AUBURN UNIVERSITY - The Jule Collins Smith Museum of Fine Art will present the works of artist and Auburn alumna Jean Woodham in exhibition as part of its 10th year anniversary focus on sculpture. “Full Circle: The Sculptures of Jean Woodham” will be on display June 1-Oct. 12 and will include 16 pieces of sculpture in bronze, brass, wood and steel.
Woodham, a 1946 alumna of Auburn, has two sculptures sited on campus: “Spinoff” at the museum’s entrance and “Auburn Monody” outside Goodwin Hall.
Her early works were forms in stone, clay and wood, but she began welding in the early 1950s.
“I prefer welding because I can make anything I want to make,” she said. “I realized the moment I first saw a piece by sculptor David Smith that welding would allow me to make a skinny form carry a heavy weight. It was the physics of what I could do with heated metal that inspired me.”
Her large outdoor sculptures can be seen at museums, government buildings, schools, corporate headquarters and outdoor spaces, with more than 150 pieces in public and private collections. Her commissions have come from the World Bank, General Electric, Nynex, GTE, the New York Board of Education, Connecticut Commission on the Arts and Auburn University, among others.
“We have wanted to present a retrospective of Jean Woodham’s sculpture for some time,” said Dennis Harper, curator of exhibitions and collections. “In addition to her own achievements, Woodham has worked alongside some of the most important sculptors of the 20th century.”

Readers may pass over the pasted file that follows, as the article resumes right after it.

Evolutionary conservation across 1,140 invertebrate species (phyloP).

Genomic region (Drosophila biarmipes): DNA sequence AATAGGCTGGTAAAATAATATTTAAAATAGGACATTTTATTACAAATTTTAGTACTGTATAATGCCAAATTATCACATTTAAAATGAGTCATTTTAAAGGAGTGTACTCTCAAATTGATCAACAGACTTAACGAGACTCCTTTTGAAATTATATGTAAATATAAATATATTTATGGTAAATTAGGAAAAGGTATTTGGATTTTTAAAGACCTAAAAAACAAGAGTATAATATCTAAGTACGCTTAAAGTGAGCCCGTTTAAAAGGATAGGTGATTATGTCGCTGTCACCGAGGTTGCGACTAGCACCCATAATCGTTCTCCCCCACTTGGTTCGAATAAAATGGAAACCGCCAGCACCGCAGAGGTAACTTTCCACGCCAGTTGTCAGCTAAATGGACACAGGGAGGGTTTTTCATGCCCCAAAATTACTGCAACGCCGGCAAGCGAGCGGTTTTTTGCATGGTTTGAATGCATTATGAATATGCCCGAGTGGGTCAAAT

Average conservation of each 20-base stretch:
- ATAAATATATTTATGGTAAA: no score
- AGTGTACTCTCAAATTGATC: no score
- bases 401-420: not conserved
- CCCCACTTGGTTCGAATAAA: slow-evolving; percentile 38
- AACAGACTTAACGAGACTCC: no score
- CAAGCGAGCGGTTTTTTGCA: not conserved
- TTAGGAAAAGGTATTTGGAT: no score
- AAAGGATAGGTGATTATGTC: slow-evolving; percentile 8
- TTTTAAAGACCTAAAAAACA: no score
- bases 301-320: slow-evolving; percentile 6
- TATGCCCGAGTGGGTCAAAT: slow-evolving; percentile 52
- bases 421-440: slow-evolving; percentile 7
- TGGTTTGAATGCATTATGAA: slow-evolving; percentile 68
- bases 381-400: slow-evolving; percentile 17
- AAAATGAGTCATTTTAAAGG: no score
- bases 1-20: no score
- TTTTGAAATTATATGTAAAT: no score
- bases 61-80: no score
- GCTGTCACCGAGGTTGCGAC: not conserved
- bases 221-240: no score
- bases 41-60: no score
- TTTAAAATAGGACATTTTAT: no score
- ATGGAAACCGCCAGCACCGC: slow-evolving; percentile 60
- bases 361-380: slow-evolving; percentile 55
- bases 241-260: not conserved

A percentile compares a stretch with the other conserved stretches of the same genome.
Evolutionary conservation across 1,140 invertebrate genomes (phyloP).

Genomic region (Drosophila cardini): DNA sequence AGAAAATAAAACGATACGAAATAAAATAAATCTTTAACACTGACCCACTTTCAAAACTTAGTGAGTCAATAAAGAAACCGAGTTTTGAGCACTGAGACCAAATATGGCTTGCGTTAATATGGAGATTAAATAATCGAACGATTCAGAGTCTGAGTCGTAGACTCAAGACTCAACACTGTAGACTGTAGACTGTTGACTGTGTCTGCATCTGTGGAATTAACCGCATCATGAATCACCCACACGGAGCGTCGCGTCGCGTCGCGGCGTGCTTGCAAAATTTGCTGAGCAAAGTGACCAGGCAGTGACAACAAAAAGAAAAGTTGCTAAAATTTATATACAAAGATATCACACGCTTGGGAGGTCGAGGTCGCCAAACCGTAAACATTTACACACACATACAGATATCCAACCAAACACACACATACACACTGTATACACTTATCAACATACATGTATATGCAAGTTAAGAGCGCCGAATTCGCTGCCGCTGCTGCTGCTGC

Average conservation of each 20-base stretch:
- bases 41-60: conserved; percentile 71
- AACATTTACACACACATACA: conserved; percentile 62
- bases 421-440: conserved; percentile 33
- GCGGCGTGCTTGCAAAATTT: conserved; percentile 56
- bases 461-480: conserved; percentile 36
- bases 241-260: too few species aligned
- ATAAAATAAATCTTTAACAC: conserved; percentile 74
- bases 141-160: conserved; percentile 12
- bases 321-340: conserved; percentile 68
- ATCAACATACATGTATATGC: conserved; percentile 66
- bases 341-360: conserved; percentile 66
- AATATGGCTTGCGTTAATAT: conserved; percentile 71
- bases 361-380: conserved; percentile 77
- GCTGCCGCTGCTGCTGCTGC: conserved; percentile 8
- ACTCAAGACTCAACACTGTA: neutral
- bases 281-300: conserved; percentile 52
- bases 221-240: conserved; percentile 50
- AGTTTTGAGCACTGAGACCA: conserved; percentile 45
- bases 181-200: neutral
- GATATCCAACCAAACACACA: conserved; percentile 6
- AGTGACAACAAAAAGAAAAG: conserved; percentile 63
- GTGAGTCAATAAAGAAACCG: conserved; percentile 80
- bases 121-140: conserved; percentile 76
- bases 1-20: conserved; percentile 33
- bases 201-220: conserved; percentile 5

While some sculptors make two or three graduated sizes of a piece before the larger version, Woodham first made a five foot version of “Auburn Monody” and moved directly to the nearly 20-foot piece seen today at the entrance of Goodwin Hall. The word monody means a dirge sung by one voice; Woodham said “Auburn Monody” was a dirge for John F. Kennedy.
Large-scale sculptors sometimes create a small-scale model, a maquette, and then let industrial fabricators finish the project, but Woodham prefers to cut, hammer and weld the sculpture herself. She says if you give your work to fabricators, you give others the right to interpret your work or you give them access to copy it. “When I make it myself, I am the only one who gets to alter the sculpture in any way.”
“Today, fewer artists solve the problems of scale and proportion by making physical models,” she said. “Those who have embraced technology use three-dimensional computer programs to plan large scale sculpture.”
Admission to the exhibition is free courtesy of the museum’s business partners. A preview of “Full Circle” will be held on Thursday, May 30, at 6 p.m. for student and museum members. Students can get a free membership on the museum’s website with a valid Auburn ID. Levels and benefits of museum membership are available at www.jcsm.auburn.edu/join.
(Contributed by Charlotte Hendrix.)